Two essential checks to make before a long car journey

A long road journey can take its toll on your car, placing pressure on its systems and increasing the likelihood of problems arising. A breakdown when you're far away from home and have lots of things to do can be incredibly stressful; as such, if you're planning a long journey, it's a good idea to make sure your car is in good condition. Here are two of the most important checks you should make before you hit the road.

The transmission fluid levels

Your vehicle's transmission fluid helps to cool, power and lubricate its transmission. When this fluid begins to run low, the car may struggle to pick up speed or stay in the correct gear when turning corners or driving up steep hills. If the fluid level drops too far, the transmission will not engage and the car will most likely break down. This would be a difficult problem to fix when you're on a long road trip, which is why it's crucial to check the fluid prior to leaving. This is not a difficult task, but it can be quite messy, as you'll need to remove the transmission pan, which can often result in its contents spilling everywhere.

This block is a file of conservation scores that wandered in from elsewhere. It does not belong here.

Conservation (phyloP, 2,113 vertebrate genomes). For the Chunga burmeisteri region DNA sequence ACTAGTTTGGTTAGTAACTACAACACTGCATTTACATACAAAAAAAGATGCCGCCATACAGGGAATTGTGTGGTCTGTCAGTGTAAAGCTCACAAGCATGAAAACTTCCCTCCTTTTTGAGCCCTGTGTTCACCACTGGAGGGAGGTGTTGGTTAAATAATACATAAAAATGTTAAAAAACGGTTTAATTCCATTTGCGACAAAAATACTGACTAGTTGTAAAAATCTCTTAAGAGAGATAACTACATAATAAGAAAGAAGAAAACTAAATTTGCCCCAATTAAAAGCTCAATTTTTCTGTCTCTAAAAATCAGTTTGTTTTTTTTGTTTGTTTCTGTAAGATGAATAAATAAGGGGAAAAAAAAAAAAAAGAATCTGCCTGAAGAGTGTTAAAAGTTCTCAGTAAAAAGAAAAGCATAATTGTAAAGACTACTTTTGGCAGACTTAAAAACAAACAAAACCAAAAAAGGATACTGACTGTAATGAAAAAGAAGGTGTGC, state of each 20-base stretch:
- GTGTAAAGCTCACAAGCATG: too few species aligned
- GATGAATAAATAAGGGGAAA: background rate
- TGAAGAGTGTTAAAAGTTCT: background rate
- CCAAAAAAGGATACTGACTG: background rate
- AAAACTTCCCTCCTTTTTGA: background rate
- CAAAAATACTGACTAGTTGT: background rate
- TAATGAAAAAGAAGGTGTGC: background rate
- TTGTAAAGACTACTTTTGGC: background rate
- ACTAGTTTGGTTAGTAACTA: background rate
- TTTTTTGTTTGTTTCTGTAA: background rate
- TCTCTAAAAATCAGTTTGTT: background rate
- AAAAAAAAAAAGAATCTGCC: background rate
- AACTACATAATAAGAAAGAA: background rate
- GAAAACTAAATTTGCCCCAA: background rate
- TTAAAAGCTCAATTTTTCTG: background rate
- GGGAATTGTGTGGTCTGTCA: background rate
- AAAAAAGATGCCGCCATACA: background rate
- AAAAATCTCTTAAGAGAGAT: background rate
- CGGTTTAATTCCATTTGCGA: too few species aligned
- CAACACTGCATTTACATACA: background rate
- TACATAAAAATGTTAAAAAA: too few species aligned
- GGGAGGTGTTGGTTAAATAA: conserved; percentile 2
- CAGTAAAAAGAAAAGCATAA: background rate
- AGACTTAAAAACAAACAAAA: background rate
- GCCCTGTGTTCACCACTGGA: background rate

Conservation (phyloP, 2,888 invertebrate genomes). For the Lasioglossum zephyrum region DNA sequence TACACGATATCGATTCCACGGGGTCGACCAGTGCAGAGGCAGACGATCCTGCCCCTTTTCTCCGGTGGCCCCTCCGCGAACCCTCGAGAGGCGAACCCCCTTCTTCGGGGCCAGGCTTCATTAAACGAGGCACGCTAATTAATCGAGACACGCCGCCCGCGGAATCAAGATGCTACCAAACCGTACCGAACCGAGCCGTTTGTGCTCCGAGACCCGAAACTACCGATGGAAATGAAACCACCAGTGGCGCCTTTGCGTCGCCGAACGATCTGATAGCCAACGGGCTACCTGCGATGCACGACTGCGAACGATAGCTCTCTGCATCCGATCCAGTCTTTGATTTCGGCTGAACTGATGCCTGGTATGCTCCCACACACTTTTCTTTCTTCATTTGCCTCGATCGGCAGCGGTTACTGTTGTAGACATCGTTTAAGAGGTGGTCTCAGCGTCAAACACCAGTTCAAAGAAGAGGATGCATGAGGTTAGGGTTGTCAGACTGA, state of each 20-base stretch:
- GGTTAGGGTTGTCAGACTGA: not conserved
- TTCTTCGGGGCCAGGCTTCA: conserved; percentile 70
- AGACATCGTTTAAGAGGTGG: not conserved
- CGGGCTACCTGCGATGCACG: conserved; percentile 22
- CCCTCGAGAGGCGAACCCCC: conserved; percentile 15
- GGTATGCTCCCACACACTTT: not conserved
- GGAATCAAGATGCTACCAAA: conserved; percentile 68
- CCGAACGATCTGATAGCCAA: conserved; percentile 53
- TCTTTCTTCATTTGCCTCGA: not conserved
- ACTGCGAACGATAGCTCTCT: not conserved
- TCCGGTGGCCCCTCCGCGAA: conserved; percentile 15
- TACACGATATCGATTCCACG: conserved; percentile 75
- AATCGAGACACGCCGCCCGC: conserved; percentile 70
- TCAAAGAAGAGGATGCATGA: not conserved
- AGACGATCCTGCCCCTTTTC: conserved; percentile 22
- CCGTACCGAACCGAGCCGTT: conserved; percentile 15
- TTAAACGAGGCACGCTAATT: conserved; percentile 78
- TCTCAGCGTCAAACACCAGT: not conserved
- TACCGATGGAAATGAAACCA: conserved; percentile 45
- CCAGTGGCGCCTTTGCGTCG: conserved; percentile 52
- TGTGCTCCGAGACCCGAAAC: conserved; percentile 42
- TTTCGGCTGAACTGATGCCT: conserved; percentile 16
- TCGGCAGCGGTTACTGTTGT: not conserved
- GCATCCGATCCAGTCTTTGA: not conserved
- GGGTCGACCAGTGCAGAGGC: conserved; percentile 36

The car lights

If your journey will involve driving for long periods after dark, it is absolutely vital that you check that your vehicle's lights are in good working order before you leave, as a faulty light could easily result in an accident. A malfunctioning brake light, for example, could make it harder for drivers behind you to react promptly to you stopping or slowing down. Moreover, if a policeman sees that one of your lights is not switched on when it should be, they may pull you over and you could receive a fine. This could spoil your entire journey and may even lead to you arriving at your destination much later than you had planned.

As such, it's worth spending a bit of time checking each of your vehicle's lights. Make sure to examine them all, including the fog, full beam, dip, brake, tail, hazard lights, etc. It's best to do this with the help of a friend, who can go around your car and look at each light in turn as you switch them on and off. If you discover that one of them isn't working, try replacing the bulb (in most cases this is something you can do yourself, without the help of a mechanic).

If after changing the bulb, the light is still not functioning, there could potentially be a problem with the electrical circuitry inside the car (a fuse may have burnt out or some wiring may be damaged). In this situation, it's important to bring the car to a garage that specialises in auto electrical repairs to have the problem addressed before you leave for your trip.